Buy Nothing New: January

This year I have challenged myself to buy nothing new, as a way to simplify and break some bad habits like hoarding and buying things ‘just in case’.  The first month is up now and it’s really been surprisingly easy.  Although perhaps that is to be expected after the extravagance and shopping-fest that is Christmas.  Of the few things I have bought new, most have been on my exceptions list (e.g. wool to finish a crochet baby blanket, nursing bras).  The only other things I have bought new have been things that would have been impossible to find used, like a pair of toddler-safe scissors (as my little girl was distraught when hers broke) and home birth essentials like a birth pool liner.  I did very nearly cheat as we decided to get a single sofa bed (for guests and possibly hubby).  I thought it would be too difficult or time consuming to find one as I wanted to make sure we bought it before baby arrives, but I was lucky enough to find someone selling a good-quality one second-hand in my village, and we were able to pick it up the next day!  So I have learnt that I shouldn’t jump to conclusions, and at least try to find things used.

There have also been some things that I have made a conscious decision *not* to buy, used or otherwise.  Our kitchen tongs and turkey baster have both broken, and I reckon we can survive without those – a knife and fork will do for turning sausages and a spoon for the rare occasions we will be roasting something that needs basting.  I also decided not to buy any more things for the baby, even though I felt that we needed some more bedding just to be on the safe side.  I am noticing this is a really bad habit that will take some work to break, but at least I am becoming more aware of it now.  As it turns out, a friend had a clear out and gave us some more baby clothes and blankets, so we probably still have more than we need, but less than what I would have bought ordinarily.  Next, my husband has one of those book clubs at his work and we often get sucked into buying whatever kids’ books they have on offer because they always seem like such a good deal.  However, I would guess that we already have at least 100 children’s books, and we go to the library regularly, so there is really no need to buy anything more.  And finally, I have resisted buying any children’s magazines (a walk to the shop to buy a magazine and then read it together is a good way to fill an afternoon that is dragging).  I have kept all the ones we have bought in the past so we have re-read them and discovered that there are activities in them that my 3-year-old can now do that were too difficult before, or ones that we just never got around to doing, so we have kept ourselves busy doing those instead.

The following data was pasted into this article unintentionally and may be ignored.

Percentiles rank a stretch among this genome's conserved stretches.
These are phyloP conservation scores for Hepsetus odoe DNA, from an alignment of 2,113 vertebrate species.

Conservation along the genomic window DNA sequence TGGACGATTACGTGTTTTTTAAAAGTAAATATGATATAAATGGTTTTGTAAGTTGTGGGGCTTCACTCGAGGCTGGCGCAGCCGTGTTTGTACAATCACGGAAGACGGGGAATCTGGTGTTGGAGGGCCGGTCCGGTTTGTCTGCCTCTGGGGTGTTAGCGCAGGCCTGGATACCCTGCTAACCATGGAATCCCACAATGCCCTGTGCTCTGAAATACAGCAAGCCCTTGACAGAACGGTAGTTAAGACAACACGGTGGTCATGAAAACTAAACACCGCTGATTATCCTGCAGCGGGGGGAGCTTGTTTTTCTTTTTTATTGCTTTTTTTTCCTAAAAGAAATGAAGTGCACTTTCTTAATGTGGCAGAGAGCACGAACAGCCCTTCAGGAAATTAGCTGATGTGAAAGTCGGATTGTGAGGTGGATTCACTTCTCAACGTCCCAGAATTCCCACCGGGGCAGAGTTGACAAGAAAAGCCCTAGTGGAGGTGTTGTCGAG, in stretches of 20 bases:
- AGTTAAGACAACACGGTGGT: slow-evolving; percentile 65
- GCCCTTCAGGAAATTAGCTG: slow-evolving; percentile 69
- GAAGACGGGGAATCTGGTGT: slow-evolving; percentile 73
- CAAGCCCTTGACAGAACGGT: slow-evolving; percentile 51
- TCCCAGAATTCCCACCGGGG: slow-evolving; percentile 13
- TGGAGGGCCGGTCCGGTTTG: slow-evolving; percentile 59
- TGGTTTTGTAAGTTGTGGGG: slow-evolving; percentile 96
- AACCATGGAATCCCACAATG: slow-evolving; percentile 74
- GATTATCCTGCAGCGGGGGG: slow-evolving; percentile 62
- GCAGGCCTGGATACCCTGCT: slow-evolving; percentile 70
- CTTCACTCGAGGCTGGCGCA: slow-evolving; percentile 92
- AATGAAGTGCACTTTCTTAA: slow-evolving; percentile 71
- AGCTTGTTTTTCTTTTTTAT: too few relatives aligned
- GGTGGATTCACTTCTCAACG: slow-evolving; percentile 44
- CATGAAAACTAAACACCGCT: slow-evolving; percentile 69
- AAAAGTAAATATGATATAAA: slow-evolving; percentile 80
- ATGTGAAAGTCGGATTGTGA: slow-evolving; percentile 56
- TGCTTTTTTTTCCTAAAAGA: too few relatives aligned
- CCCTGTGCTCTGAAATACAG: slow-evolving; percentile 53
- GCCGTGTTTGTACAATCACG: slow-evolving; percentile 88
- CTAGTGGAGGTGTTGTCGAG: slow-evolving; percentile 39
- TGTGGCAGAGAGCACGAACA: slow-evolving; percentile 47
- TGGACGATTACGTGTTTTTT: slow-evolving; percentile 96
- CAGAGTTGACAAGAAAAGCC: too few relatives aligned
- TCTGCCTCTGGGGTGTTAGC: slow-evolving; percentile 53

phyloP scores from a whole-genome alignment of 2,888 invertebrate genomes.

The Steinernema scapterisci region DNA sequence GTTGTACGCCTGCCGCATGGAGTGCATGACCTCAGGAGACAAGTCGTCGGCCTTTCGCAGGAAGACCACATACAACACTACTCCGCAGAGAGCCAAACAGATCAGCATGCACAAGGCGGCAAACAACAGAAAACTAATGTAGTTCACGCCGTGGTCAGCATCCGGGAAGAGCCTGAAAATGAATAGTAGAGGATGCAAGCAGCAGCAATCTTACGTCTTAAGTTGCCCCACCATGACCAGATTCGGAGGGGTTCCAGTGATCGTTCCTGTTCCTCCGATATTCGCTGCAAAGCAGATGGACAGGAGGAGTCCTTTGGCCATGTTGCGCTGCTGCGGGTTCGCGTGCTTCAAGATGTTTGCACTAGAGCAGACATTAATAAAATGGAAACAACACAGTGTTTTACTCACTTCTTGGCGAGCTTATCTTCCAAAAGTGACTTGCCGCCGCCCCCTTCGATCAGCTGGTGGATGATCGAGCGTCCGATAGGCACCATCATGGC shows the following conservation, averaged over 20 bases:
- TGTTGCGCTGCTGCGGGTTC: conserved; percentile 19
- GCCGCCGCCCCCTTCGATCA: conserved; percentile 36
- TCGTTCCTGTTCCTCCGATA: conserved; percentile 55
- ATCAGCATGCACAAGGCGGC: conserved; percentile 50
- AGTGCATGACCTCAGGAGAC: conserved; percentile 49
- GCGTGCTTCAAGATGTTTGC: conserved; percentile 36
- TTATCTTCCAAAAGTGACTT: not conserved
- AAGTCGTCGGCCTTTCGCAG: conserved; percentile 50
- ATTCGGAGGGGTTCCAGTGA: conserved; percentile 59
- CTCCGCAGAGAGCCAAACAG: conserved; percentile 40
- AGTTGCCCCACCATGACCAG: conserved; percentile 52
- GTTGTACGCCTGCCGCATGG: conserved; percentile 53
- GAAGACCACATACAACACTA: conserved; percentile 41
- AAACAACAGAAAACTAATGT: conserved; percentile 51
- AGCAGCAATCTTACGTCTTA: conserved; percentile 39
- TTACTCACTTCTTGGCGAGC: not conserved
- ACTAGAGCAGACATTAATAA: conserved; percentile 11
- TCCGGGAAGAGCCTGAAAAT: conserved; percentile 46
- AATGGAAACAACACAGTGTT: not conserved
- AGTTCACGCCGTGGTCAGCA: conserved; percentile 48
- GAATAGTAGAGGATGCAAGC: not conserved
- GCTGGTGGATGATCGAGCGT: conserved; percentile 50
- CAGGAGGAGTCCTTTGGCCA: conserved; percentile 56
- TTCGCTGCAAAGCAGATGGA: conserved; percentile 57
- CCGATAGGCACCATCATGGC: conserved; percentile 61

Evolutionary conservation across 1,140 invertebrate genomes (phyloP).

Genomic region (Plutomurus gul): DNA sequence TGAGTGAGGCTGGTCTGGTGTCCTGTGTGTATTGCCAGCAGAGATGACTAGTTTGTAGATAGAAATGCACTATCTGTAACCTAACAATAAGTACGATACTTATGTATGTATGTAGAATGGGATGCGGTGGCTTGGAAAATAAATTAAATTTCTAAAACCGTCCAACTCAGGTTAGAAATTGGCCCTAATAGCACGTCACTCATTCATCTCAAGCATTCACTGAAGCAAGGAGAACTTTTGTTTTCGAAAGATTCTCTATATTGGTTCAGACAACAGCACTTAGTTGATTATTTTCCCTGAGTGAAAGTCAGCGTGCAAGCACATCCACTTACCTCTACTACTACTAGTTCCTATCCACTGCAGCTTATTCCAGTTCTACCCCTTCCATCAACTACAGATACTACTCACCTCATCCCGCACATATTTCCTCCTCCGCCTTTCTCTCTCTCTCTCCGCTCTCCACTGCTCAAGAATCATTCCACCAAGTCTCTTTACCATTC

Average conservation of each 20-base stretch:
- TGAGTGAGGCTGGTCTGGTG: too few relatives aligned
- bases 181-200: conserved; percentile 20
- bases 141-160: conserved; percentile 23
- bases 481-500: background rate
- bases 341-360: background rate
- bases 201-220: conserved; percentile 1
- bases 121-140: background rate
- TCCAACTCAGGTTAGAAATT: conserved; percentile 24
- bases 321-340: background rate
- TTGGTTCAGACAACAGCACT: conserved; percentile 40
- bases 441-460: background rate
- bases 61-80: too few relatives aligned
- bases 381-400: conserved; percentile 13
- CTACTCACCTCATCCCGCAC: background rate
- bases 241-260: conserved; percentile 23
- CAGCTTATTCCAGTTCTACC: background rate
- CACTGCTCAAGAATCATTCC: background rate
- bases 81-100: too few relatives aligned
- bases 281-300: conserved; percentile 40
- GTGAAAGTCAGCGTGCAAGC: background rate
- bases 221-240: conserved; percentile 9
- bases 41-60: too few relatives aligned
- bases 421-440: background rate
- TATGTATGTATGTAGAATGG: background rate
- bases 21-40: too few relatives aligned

On the flipside I have been taking advantage of my nesting urges and cleared out even more clutter.  The amount of stuff I have found, and am continuing to find, that I can get rid of so easily, is a real eye-opener.  I’ve managed to get rid of so much junk that we’ve even been able to get rid of an entire piece of furniture that we were using for storage!  It’s making me realise how much we have bought mindlessly in the past, which is reinforcing my determination not to buy anything new.